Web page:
Baby Love

Some parents (or expecting parents) ┬ámay seem concerned about the process of baby proofing a home that isn’t theirs, but if done correctly, it isn’t difficult at all.

Start off by talking to your landlord about the property. If your landlord has lived in the home before, they may be able to tell you which room would be best suited for the baby (i.e. if a room is too cold, or too noisy); this way, you’ll know which room you should focus on most. Though it’s really only an issue in older homes, find out what type of paint your landlord used to paint the walls in the home because lead paint has been proven to be harmful to babies. If your landlord did use a paint brand that contains lead, paint over it with a newer paint that won’t harm the baby.

Take a look at common household things that may pose a risk and fix them up so that your baby won’t be harmed. The cords on blinds can be extremely dangerous for babies (and young children) because they can easily get tangled in them and be strangled. An easy baby proofing fix for this is to tie and secure the cords high up so that there is absolutely no risk of the baby being able to reach them. If you use something like Command Hooks, you won’t have any wall damage leftover once the cords can be let down. As far as wall sockets, you can purchase covers that can’t be removed by babies at places like Home Depot, or even Target. For cabinets, buy locks that only you or other adults in your home can open. A lot of these are made of strong magnets or adhesive, so you won’t need to worry about repairing the cabinet when you move out. You may also want to consider snap on locks for cabinets; they cause no damage and are easy for you to install. These kinds of locks can also be installed on refrigerators and toilets.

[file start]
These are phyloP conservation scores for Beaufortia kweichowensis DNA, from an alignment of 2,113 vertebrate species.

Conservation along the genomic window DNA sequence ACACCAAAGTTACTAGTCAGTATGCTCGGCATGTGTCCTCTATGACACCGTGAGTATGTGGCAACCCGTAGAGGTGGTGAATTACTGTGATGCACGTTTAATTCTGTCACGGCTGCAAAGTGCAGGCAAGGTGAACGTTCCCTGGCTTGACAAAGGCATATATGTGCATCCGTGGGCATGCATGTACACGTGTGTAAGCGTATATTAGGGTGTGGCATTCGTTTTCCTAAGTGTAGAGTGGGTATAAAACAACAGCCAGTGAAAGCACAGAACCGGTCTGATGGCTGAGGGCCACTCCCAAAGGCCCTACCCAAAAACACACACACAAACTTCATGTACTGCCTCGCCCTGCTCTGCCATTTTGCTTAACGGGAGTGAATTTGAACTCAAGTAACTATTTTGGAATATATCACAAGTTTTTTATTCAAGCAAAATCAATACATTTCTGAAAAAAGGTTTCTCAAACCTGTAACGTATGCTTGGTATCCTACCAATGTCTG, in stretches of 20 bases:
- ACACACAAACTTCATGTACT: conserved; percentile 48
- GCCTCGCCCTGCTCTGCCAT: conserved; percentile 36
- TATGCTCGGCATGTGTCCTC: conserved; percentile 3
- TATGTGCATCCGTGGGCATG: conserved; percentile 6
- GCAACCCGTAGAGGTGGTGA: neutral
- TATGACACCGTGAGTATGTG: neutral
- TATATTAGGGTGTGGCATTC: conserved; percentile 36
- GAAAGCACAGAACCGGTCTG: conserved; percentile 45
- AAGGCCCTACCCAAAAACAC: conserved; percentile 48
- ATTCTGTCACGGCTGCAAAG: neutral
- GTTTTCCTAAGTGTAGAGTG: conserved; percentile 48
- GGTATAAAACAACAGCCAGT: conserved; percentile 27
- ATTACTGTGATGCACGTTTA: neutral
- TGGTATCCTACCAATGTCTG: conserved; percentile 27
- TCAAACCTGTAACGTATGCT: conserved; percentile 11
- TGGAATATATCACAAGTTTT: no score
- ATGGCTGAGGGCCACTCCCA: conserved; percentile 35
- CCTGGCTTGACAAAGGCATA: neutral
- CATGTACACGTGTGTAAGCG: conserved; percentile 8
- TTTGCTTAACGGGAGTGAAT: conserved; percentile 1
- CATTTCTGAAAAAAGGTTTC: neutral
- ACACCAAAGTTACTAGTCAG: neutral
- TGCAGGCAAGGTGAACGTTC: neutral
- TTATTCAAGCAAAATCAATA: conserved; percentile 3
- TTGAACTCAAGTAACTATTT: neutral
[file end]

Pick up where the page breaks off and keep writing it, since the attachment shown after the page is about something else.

Don’t think that because your home is a rental you can’t make it safe for your baby! Follow the right steps and safety will be ensured.

baby proof